Defying the Odds – Shaila’s Story

July 30, 2015 0 comments

Dr Shaila Kabir uprooted her life when she came to South Australia’s Renal Transplant UNIT (SARTU) to receive a kidney from her husband Mohammed Islam despite the incompatibility of his blood type.

Married in their home country of Bangladesh, Shaila and Mohammed moved to Sydney soon after to pursue further study and career opportunities.

Shaila Kidney Transplant Recipient with daughter and husband.
“I would do anything for my wife” – Shaila’s husband Mohammed, donated one of his kidneys to save her.

Kidney at just 10% function

Years later, suffering from foot cramps and severe tiredness, Shaila visited her local doctor who discovered her kidney was only functioning at 10 per cent.

“I was told I would need to be on dialysis within a year,” Shaila said.

A transplant was inevitable for Shaila who was put on dialysis three times a week.

An additional hurdle

As the couple were in the process of obtaining their Australian citizenship, a kidney transplant could only come from someone they knew personally.

“As we weren’t Australian citizens yet we couldn’t go through the health care system so we had to find our own donor,” Mohammed said.

Mohammed was not a direct match, but after returning to Bangladesh and having no luck finding a suitable donor there, the couple opted for an incompatible kidney transplant.

“I would do anything for my wife,” Mohammed said.

The couple were transferred to Professor Toby Coates and his team at the SARTU who specialised in blood group incompatible kidney transplants not yet available in Sydney.

Conducted at the Queen Elizabeth Hospital (TQEH), this process involved the removal of blood group antibodies from Shaila’s blood to ensure she would successfully receive the kidney from her husband.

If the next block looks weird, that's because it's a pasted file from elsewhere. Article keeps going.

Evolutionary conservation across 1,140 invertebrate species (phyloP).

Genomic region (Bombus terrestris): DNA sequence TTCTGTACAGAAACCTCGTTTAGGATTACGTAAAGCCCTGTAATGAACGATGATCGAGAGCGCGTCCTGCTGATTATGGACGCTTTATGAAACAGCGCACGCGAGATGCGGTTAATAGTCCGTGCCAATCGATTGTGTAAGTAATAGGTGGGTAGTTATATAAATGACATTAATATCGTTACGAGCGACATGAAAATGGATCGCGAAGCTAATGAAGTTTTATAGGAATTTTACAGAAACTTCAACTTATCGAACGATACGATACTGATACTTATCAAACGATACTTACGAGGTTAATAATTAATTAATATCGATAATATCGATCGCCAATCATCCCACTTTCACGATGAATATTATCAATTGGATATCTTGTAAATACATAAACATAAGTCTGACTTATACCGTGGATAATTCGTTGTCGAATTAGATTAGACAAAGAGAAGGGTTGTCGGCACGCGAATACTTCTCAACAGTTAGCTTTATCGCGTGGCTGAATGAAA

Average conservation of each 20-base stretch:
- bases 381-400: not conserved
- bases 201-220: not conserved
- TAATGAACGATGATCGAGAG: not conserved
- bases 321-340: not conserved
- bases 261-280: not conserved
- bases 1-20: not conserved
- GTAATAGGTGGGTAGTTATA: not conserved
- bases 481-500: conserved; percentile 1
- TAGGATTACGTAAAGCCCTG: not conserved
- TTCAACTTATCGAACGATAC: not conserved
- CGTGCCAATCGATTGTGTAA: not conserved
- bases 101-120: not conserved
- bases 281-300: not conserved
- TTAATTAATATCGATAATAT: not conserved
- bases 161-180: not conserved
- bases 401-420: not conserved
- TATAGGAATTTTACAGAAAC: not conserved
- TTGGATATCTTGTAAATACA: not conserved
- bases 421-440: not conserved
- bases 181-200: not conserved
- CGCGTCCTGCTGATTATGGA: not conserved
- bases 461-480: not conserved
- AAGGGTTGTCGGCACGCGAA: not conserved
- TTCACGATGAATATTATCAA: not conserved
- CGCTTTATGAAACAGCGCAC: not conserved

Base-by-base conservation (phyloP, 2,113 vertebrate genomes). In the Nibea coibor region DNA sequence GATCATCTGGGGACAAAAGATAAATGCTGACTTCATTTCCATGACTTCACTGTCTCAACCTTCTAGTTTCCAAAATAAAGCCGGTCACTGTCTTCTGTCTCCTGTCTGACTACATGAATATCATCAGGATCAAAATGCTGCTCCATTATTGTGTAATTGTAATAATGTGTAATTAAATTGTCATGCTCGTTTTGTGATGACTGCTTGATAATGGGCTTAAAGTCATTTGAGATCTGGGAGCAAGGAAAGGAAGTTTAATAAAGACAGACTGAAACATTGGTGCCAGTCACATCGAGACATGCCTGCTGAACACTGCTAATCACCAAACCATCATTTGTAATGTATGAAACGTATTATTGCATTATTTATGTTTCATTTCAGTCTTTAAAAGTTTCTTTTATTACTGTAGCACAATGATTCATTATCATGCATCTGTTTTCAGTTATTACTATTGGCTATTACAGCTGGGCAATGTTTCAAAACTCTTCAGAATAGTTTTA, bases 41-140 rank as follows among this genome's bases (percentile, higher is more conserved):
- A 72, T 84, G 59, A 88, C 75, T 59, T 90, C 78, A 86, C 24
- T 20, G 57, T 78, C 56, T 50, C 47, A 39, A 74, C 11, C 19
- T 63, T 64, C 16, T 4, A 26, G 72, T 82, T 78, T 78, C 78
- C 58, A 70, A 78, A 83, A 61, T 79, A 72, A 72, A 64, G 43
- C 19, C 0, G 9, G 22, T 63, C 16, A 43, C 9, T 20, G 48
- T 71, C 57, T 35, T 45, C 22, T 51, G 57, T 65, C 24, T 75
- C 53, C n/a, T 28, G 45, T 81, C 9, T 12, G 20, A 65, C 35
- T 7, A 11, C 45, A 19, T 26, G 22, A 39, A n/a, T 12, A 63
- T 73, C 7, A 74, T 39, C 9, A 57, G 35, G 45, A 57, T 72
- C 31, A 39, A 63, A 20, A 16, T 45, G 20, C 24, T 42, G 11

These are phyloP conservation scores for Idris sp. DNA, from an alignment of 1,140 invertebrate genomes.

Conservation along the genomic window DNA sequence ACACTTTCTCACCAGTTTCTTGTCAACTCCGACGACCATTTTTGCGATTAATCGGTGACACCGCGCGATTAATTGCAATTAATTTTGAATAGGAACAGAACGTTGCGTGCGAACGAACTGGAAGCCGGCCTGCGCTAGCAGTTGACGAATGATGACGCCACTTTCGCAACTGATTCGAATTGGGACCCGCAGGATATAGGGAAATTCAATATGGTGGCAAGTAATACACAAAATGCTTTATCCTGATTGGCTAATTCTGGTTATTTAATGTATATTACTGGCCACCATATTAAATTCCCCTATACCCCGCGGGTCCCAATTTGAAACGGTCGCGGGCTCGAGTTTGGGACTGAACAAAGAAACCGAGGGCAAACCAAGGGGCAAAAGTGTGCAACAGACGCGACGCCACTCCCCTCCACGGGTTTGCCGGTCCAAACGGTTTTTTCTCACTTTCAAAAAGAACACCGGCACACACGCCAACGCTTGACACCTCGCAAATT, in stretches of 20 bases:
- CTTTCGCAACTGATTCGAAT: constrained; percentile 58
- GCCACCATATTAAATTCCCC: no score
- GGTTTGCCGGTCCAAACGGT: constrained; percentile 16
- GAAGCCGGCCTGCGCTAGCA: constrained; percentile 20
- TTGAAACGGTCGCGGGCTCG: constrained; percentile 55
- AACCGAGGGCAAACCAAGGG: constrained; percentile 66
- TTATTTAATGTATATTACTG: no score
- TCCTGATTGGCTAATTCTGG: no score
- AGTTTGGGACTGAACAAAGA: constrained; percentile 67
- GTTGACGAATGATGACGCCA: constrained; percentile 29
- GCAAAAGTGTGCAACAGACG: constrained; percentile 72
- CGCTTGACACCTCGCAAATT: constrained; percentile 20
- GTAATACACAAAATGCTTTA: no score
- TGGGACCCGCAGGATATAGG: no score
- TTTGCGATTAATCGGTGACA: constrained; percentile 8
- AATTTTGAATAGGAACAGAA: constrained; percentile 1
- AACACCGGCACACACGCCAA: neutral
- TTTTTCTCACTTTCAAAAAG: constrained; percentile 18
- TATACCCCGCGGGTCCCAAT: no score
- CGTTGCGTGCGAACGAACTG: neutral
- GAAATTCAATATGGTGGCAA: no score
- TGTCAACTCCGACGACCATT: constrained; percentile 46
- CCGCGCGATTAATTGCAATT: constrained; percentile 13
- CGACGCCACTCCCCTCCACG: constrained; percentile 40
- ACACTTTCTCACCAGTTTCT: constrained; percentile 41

Shaila kidney transplant patient
“We weren’t Australian citizens yet so we couldn’t go through the health care system – we had to find our own donor.”

Success against the odds

The transplant was a noteworthy achievement as Shaila possessed significantly high levels of blood group antibodies and Mohammed had a rare blood type, being A positive with Type 2 Antigens.

After weeks of treatment

Shaila’s level of antibodies were deemed low enough and the transplant was completed successfully.

“We can’t actually put into words how happy we were. I would do anything to help others going through the same thing as I went through,” Mohammed said.

“We are so very thankful to Professor Coates.”

“The doctors in Adelaide are the best in Australia, and the world”

A special gift

Having already defied the odds, Shaila made further history when she became the first woman to give birth after receiving an incompatible kidney. Shaila and Mohammed welcomed their daughter Manha in July 2012.

Now six years on from her transplant, Shaila continues to have regular check-ups and remains healthy and active with her young family.

Shaila Kidney Transplant Recipient on the beach
Shaila became the first woman to give birth after receiving an incompatible kidney, welcoming their daughter Manha in July 2012.

Leave a Reply

Your email address will not be published. Required fields are marked *

Return to Personal Stories